12:17b/12:18 And he [the dragon] stood on the sand of the sea. 13:1 And I saw a beast rising up from the sea, having ten horns and seven heads, and upon his horns ten diadems and upon his heads blasphemous names. 2 And the beast that I saw was similar to a leopard, and his feet like [those of] a bear, and his mouth like the mouth of a lion. And the dragon gave to him his power and his throne and great authority.
We started our discussion picking up where we left off last time on the subject of the latter part of 12:17, which in the NA28 Greek New Testament is 12:18. There are two versions of this verse in the Greek manuscript evidence:
1: kai estathē epi tēn ammon tēs thalassēs
2: kai estathēn epi tēn ammon tēs thalassēs
The first line translates to: “And he stood upon the sand of the sea” (referring to the dragon from chapter 12). The second line translates to: “And I stood upon the sand of the sea” (referring to John). If you look closely at the two lines, you’ll see the only difference between them is the “n” (Greek letter nu) at the end of the second word. The manuscript evidence is split between the two verses, and both make sense. The first version follows from the description of the dragon chasing the woman, becoming enraged because the woman escaped, and now turning his attention to the woman’s seed. We’re about to see a beast rising up from the sea who is operating under the dragon’s authority, so it seems natural that the dragon would stand on the shore watching his minion rise. The second version goes with the start of chapter 13, where John says “I saw a beast rising up…” Since we see the beast from John’s first person perspective, it makes sense that the narrative would start with John standing on the beach.
In situations like this, it seems likely that someone copying the manuscript came across one reading and decided it was in error, so he corrected it to the other. But which is most likely? To read “he stood” and correct it to “I stood,” or vice versa? The majority of scholars and translators seem to think that “he stood” is a little more awkward, and given how 13:1 starts, a scribe would be more likely to correct “he” to “I” than the other way around. Following the text-critical principle of “the harder (i.e., most difficult or awkward, either linguistically or theologically) reading is often (though not always) original,” this speaks for “he” rather than “I.” And while the manuscript support is split, some of the manuscripts supporting “he” are quite important (e.g., p47, a third century papyrus document containing Revelation 9:10-17:2, and Codex Sinaiticus, a very important fourth century codex), which further tilts the balance in favor of “he”–at least for most scholars. Since this isn’t a theologically significant verse, I’m willing to accept the view of most translators. Also, the vision of the dragon standing on the shore, anticipating the coming of the beast, having just declared his intention to pursue the church, makes sense to me. Especially when we understand who this beast is, and what it will do.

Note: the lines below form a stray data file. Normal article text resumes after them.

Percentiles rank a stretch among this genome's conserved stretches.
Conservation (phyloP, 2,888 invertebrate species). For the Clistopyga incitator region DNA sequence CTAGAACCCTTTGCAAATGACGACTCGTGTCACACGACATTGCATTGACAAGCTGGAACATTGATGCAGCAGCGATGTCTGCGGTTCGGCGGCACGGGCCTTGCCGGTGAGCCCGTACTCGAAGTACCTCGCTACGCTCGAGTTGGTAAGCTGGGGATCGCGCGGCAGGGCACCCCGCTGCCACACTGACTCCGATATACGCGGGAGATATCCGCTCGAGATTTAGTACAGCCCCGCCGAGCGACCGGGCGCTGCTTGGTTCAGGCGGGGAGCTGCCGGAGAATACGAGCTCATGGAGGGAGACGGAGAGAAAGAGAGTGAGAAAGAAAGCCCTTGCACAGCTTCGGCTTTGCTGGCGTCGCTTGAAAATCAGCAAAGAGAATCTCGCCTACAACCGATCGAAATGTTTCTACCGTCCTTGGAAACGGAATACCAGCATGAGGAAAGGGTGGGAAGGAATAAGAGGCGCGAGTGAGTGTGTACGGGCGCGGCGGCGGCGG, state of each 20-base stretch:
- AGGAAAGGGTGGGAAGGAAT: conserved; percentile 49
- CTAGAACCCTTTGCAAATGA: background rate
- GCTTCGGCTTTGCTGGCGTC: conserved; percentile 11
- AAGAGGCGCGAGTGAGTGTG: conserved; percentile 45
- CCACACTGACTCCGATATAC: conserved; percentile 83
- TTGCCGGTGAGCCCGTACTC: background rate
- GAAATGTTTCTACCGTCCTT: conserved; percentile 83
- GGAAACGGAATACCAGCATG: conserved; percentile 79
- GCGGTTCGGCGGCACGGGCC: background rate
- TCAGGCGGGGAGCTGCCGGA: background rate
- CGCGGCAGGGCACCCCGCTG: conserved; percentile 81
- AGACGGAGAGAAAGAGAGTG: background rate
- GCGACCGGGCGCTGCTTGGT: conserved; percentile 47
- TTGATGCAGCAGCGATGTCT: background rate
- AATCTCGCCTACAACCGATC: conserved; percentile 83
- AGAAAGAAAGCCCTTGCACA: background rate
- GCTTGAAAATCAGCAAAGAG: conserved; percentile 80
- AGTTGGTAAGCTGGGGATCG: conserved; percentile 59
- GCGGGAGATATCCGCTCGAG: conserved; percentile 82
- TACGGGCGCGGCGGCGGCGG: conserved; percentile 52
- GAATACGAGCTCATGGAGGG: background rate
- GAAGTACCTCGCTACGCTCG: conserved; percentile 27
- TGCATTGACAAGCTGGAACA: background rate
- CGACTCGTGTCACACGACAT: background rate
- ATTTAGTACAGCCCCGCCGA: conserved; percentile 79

John sees a beast rising up out of the sea. This is the first of two beasts we will meet in chapter 13. The second beast comes in verse 11, except that one rises up from the earth. There’s something significant about this, and we had a couple of suggestions as to why one comes from the sea and the other the earth. Perhaps the first is to do with some kind of political influence, while the second is more religious? Given what we’re told about these beasts, I think the answer is broader. The sea refers to foreign influence, especially since most foreign travel in John’s day would have been conducted by ship. Remember, Ephesus was a major sea port in Asia Minor, the region to which Revelation was originally written. Ephesus was probably John’s home base, too. In the first century, this region was under foreign rule, i.e., the Roman Empire. And this was an oppressive rule, especially for Christians. The second beast coming up from the earth, therefore, represents the local outworking of the first beast’s power. By local, I don’t mean just in terms of a town or city, but regional–provincial, even. As we know from the New Testament, the Romans set up ruling authorities in the regions they dominated to administer those areas on their behalf. These authorities, like King Herod in Judea, for example, had the appearance of power, but were really only puppets of their Roman overlords, which is why they were generally hated by the people they governed. We’ll consider this further when we get to verse 11. For now our attention is with the first beast.
He describes this beast as having ten horns, seven heads, and with ten diadems on the horns and “blasphemous names” on the heads. As we’ve already observed, the horn is a symbol of power, so a horn with a diadem, or crown, on it is symbolic of ruling power, some kind of powerful government. We’ll consider why there are ten horns in just a moment. The seven heads represent a fullness of authority (remember, seven is the number of completion or fullness), and on those heads are “blasphemous names.” (Don’t get hung up on how seven horns are divided among ten heads–this is a vision, so it matters more what these things represent, not how it all practically works.) The last time we saw the term “blasphemous” in Revelation was when the Lord wrote (via John) to the church in Smyrna about the insults thrown at them by people claiming to be Jews but are, in Christ’s words, a “synagogue of Satan.” We know that Satan is the accuser, and a slanderer. He is also a usurper of power, and one who operates by means of lies and deception. Notice that the blasphemous names are on the beasts heads. In 14:1, we will see the 144,000–those sealed by God in chapter 7 (i.e., the church)–with the name of the Lamb and his Father’s name on their foreheads. In 13:16, the mark, or name, of the beast is on the foreheads of his followers. Just as the Lord has His people, so Satan has his, marked in the same way. But the beast isn’t marked by who “owns” him, but by his character. He is a blasphemer, one who presents himself as the savior, a substitute Messiah, a false Christ. And I think what we see of him in chapter 13 bears this out. We’ll look more at the meaning and usage of “blasphemy” later in our study of this chapter.